From Helsinki to Frankfurt in 20 milliseconds? No problem! Since March 2016, that is how quickly information has been passing through the C-Lion1 data cable laid by the Finnish Cinia Group on the Baltic sea-bed. Over the course of 93 days, a special ship was underway to lay the 1172-kilometre long submarine cable as a direct link between Helsinki and Rostock. On 15 December 2015, technicians pulled the end of the cable on land at the popular Warnemünde beach in Rostock. Since then, Germany and Finland have been physically connected to each other. The information travels along this digital highway at up to 144 terabits per second through eight fibre optic pairs. The project was financed by Finnish and German partners, including the German data-centre specialist Hetzner Online. Thanks to cool climatic conditions, low electricity costs and a sufficient supply of experts, Finland is increasingly establishing itself as a base for huge data storage units and centres. Due to the fibre optic cable in the Baltic Sea, they are connected to continental Europe and the data hub in Frankfurt virtually in real time.
German-Finnish digital transformation partnership
However, the digital cooperation between Germany and Finland goes far beyond this first direct fibre optic link between northern and western Europe. The Industrie 4.0 partnership programme launched by the German and Finnish Governments in 2017 is intended to further facilitate cooperation between German companies and Finnish digitalisation experts. It is the first programme of the German-Finnish digital transformation partnership, which is being headed by – among others – the German-Finnish Chamber of Industry and Commerce with more than 600 member companies in Germany and Finland together with Technology Industries of Finland. This programme brings together Finnish pioneers of digital technology with the German manufacturing industry, thus benefiting both sides.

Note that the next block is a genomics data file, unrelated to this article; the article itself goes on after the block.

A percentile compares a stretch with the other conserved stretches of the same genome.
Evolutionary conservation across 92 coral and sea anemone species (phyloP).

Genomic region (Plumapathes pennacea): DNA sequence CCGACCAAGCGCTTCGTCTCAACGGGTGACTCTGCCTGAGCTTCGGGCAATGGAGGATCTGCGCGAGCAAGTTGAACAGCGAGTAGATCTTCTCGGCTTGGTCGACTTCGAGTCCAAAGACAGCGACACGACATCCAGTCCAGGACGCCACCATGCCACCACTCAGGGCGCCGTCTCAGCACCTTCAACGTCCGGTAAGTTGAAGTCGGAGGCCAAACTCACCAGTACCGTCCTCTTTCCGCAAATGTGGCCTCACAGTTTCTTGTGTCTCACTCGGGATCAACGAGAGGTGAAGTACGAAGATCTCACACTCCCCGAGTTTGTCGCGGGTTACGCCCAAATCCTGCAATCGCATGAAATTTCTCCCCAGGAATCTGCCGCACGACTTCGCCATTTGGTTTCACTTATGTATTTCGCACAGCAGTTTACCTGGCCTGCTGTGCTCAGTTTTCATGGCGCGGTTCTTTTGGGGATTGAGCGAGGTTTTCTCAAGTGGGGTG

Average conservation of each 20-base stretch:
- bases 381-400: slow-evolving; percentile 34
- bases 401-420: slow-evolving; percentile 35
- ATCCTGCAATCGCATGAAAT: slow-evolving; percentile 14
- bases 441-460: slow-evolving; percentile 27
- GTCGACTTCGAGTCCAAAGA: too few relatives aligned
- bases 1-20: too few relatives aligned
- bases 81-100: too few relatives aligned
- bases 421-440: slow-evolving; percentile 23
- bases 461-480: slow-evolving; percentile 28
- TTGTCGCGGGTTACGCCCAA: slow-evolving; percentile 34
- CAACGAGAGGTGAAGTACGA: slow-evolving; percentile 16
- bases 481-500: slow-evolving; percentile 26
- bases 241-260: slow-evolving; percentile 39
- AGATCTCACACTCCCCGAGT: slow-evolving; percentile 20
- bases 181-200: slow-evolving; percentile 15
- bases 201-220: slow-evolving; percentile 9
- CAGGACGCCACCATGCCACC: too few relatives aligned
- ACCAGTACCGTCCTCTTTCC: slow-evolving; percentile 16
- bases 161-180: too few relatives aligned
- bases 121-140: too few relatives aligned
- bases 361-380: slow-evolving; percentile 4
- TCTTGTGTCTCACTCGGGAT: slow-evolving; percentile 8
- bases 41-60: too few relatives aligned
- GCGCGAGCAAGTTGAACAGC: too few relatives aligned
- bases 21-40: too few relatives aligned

The digital transformation as a focus of the EU Council Presidency
During its current EU Council Presidency, Finland has made the digital transformation one of its priorities. Europe’s goal, according to the Finnish programme, must be to become the leading global force in the digital sector. Finland wants to make the European service sector fit for the future as a basis for a successful digital economy as well as innovations and new technologies.
Germany, too, is focusing on the digital transformation in its plans for its EU Council Presidency from July 2020: the German Government wants the European single market to be more geared towards the digital transformation. For that Europe needs a digital policy which promotes innovation and investment while ensuring that the right to informational self-determination is protected. The EU’s recently adopted strategic agenda states: “We need to ensure that Europe is digitally sovereign and obtains its fair share of the benefits of this development. (...) To this end, the EU must work on all aspects of the digital revolution and artificial intelligence: infrastructure, connectivity, services, data, regulation and investment.”
The C-Lion data highway thus symbolises a key issue, both for German-Finnish bilateral relations and for their respective EU Council Presidencies and the EU’s strategic agenda: those who link up quickly both digitally and physically can strengthen each other and lay the foundation in Europe for prosperity in the future.